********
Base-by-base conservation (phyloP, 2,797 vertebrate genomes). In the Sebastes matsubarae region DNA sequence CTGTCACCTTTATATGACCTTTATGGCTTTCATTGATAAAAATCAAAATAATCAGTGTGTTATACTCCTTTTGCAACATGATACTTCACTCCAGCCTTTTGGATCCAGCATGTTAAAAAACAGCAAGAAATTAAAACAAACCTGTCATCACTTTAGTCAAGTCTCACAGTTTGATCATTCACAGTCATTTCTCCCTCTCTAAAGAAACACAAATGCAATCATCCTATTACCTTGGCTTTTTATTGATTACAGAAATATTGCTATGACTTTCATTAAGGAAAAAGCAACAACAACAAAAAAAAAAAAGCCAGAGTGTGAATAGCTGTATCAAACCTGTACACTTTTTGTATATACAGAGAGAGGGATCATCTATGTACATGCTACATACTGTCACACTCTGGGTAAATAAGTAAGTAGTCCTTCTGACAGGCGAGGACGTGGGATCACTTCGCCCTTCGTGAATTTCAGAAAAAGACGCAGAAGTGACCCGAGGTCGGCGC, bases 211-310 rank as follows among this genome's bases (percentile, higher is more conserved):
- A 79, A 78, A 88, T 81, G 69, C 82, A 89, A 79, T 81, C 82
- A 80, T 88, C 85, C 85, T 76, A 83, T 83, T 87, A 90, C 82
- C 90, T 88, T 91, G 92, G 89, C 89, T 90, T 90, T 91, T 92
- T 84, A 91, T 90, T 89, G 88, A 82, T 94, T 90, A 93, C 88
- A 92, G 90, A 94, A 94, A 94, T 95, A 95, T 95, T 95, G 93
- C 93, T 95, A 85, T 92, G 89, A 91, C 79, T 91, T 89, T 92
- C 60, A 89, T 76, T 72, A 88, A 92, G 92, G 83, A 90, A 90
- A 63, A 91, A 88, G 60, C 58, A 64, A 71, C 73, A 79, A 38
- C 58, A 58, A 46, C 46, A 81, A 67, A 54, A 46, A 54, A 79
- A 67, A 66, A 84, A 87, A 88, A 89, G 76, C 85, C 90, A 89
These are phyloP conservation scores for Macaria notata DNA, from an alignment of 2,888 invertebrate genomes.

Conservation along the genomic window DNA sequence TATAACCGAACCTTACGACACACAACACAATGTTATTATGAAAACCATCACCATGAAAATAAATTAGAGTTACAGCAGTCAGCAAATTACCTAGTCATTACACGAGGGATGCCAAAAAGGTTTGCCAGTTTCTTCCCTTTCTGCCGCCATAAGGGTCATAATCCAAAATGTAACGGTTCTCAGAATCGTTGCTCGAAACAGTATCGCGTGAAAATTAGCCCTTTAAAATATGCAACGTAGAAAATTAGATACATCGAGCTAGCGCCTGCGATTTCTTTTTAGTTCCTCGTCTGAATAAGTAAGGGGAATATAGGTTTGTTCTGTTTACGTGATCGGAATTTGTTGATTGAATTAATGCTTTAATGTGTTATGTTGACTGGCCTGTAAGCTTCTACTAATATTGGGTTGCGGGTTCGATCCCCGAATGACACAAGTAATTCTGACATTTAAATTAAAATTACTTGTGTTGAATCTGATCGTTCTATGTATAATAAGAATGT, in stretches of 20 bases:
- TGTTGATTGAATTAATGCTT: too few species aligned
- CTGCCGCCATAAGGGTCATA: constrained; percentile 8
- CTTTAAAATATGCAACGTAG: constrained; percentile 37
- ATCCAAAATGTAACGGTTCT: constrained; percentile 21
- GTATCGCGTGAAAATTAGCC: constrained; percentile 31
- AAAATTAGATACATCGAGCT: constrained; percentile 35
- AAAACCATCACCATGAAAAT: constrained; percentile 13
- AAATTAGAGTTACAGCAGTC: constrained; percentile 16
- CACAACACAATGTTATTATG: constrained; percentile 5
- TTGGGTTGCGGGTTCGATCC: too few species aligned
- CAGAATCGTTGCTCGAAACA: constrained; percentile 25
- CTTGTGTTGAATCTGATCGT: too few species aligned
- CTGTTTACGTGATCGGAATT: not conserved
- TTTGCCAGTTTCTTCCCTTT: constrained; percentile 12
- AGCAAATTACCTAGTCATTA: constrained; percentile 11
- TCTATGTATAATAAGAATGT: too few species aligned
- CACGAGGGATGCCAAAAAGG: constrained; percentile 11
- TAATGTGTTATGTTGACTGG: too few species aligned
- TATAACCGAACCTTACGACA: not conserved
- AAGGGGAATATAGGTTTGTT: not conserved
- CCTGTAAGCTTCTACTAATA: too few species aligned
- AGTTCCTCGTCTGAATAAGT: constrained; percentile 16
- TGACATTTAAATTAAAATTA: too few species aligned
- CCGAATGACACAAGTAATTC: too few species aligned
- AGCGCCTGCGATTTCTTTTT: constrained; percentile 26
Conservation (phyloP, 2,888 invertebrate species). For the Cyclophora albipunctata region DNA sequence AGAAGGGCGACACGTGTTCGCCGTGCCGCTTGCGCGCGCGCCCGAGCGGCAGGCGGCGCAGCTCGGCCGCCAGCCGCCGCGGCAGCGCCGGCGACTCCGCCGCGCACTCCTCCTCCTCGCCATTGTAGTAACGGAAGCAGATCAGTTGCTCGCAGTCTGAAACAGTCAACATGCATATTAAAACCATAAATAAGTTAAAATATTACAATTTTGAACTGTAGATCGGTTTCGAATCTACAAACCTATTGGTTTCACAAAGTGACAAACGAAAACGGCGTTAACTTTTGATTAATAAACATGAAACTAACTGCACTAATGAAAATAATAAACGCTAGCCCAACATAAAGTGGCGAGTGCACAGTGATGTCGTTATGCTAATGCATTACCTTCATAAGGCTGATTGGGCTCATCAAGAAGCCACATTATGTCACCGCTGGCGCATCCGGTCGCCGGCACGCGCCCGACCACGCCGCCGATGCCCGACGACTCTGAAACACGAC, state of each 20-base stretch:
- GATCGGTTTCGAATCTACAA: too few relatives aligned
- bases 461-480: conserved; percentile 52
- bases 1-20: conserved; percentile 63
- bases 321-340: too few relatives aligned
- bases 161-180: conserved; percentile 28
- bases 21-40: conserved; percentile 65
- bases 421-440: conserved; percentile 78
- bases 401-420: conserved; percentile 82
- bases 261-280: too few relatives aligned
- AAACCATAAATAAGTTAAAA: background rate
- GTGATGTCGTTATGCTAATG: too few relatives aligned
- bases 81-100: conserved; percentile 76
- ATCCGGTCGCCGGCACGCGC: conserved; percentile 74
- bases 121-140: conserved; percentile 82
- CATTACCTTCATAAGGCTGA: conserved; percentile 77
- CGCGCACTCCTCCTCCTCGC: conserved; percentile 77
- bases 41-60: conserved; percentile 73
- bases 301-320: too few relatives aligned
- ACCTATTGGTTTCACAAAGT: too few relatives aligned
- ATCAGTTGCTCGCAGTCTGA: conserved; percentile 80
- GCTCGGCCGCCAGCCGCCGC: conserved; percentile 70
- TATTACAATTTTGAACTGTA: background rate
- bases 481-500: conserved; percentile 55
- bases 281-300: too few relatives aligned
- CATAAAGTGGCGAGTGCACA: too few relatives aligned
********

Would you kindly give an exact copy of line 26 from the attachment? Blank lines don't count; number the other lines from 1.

- CTGTTTACGTGATCGGAATT: not conserved